Climate Activists Throw Mashed Potatoes At A $110 Million Monet Painting

Environmental activists from the Letzte Generation (Last Generation) threw mashed potatoes at Claude Monet's painting "Les Meules" (Hayheads) at the Potsdam Barberini museum in Germany. The iconic artwork was sold for 110 million dollars in 2019.

A video posted by Letzte Generation shows two persons throwing a pot of mashed potatoes onto the painting and gluing themselves to the wall below the frame.

The incident occurred nine days after Just Stop Oil activists put tomato soup all over Vincent van Gogh’s Sunflowers at the National Gallery in London.

A spokesperson for the museum said the painting was protected by glass and the museum later said it did not appear to have been damaged.

"Meules" Is The Latest Painting "Attacked" By Climate Activists. Why Did They Do It?

After they smeared the painting, one of the activists made a short statement:

"People are starving, people are freezing, people are dying. (...) We are in a climate catastrophe and all you are afraid of is tomato soup or mashed potatoes on a painting. Do you know what I’m afraid of? I’m afraid because science tells us that we won’t be able to feed our families in 2050," one of the protesters said referencing a painting by Vincent Van Gogh that was attacked with a can of tomato soup by activists last week in London.

"Does it take mashed potatoes on a painting to make you listen? This painting is not going to be worth anything if we have to fight over food. When will you finally start to listen? When will you finally start to listen and stop business as usual?" she added.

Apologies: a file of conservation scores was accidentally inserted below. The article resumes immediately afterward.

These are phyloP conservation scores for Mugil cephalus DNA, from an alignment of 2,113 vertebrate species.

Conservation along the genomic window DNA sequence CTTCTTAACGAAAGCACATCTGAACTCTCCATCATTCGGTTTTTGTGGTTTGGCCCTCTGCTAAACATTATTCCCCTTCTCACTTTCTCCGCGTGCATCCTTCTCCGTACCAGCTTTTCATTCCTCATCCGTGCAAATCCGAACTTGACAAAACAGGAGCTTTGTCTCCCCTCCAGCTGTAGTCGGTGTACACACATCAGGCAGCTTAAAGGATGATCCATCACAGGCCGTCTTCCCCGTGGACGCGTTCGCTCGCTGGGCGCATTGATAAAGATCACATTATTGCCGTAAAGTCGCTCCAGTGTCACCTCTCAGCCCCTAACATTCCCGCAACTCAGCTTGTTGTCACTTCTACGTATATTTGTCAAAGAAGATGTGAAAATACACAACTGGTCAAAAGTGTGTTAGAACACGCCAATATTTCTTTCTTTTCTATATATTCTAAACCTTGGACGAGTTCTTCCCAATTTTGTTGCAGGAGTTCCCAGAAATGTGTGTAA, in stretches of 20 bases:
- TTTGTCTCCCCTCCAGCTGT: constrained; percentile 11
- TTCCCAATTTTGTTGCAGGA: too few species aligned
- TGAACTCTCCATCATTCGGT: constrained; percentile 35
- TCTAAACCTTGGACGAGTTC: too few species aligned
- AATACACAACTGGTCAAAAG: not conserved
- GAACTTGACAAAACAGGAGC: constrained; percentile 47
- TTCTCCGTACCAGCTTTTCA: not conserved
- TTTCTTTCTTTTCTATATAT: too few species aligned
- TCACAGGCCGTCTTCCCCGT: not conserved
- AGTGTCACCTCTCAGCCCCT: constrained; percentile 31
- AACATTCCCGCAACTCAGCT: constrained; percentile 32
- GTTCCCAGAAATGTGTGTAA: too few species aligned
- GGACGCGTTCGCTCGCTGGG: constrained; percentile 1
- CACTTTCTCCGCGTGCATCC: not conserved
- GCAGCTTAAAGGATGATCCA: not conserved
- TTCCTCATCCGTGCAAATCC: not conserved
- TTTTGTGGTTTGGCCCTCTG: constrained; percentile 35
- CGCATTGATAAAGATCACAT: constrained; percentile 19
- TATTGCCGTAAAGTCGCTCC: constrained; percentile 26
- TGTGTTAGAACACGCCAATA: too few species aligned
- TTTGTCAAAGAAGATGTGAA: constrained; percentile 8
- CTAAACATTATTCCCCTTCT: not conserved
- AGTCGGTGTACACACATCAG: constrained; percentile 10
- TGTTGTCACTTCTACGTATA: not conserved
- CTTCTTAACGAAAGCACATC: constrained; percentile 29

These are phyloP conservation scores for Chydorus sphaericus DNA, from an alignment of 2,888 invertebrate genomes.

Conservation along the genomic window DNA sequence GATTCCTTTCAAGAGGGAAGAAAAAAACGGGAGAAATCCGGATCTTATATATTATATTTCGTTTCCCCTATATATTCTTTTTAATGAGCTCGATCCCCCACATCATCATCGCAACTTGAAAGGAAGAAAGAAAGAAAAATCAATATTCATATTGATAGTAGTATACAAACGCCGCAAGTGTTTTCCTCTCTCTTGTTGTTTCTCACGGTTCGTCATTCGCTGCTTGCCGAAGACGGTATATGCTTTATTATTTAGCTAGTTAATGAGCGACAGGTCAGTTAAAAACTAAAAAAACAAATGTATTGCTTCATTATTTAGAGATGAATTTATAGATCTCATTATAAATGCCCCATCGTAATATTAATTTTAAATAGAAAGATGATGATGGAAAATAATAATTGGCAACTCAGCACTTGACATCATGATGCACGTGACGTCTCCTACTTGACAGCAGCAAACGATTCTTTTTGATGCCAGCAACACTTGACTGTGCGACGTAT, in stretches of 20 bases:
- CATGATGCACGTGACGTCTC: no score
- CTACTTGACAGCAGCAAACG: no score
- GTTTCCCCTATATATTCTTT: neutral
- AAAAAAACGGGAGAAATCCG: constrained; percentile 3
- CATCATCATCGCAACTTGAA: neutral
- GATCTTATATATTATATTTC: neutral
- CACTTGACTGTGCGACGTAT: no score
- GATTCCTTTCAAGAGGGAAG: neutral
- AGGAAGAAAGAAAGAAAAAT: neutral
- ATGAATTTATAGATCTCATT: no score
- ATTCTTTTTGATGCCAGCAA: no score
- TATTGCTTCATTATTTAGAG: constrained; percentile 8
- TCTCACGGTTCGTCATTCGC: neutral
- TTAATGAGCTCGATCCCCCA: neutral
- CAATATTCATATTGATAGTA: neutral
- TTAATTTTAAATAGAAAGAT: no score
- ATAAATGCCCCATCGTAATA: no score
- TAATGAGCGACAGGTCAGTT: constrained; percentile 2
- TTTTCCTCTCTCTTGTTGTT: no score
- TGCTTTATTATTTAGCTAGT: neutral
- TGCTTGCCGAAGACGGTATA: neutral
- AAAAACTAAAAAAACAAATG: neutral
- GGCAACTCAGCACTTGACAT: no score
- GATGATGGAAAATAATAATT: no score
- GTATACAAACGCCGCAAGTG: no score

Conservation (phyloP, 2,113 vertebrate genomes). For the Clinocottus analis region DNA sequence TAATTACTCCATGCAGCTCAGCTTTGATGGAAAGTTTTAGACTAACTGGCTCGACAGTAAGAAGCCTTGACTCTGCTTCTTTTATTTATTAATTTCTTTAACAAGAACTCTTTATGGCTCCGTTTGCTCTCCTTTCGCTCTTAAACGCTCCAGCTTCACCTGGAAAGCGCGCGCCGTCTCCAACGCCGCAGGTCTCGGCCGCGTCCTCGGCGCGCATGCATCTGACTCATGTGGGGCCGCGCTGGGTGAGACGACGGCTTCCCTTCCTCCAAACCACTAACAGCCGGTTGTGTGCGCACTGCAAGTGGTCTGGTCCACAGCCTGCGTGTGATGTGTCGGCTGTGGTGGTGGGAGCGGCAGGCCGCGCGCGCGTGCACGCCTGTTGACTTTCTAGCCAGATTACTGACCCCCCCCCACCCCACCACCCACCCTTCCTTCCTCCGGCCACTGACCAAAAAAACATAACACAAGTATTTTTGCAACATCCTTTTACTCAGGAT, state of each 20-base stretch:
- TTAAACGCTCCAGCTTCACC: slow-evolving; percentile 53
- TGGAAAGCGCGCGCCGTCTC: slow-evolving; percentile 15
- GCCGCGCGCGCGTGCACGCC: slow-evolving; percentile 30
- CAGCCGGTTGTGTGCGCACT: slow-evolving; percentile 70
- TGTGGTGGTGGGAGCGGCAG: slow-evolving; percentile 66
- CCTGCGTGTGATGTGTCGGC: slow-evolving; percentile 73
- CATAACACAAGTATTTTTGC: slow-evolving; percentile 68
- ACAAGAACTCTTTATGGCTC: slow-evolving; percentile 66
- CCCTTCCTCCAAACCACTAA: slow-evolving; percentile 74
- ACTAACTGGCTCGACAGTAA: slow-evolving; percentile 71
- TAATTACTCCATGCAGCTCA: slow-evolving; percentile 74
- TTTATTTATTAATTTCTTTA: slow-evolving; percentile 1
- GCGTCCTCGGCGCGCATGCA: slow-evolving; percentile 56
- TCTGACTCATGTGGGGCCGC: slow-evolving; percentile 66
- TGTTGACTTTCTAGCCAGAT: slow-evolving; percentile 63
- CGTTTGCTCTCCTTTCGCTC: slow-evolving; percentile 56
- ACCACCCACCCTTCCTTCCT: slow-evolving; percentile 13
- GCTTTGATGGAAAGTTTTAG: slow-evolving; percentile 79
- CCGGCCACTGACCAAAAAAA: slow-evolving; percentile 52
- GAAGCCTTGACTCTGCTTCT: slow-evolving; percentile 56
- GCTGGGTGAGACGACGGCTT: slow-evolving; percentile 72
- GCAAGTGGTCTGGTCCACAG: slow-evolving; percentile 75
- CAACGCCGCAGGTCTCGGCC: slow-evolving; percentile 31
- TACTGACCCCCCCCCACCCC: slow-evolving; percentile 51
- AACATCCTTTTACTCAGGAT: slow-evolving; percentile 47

The two activists, which Letzte Generation identified as Mirjam and Benjamin, were taken to jail, the group said in a tweet.

The group also said it had decided to make the USD 110 million Monet painting "the stage and the audience" to convey its message.

"If it takes pelting a painting with mashed potato or tomato soup to remind society that the fossil course is killing us all, then we give you mashed potato on a painting," the activists added.

This is the latest incident in a series of such actions by environmental activists. Last year, members of the Letzte Generation staged a hunger strike outside the Reichstag building in Berlin accusing the lack of political action regarding the climate emergency. Earlier this year, they glued themselves to some of Germany’s busiest motorways.

In July, climate activists in Italy glued themselves to Sandro Botticelli’s 540-year-old painting "Primavera" at the Uffizi Gallery in Florence.

In May, a man threw cake on Leonardo da Vinci’s "Mona Lisa," at the Louvre Museum in Paris and claimed the action was motivated by climate change and "people who are destroying the planet". None of the paintings attacked by the protesters have been reported to be hurt, though some frames suffered damage. 


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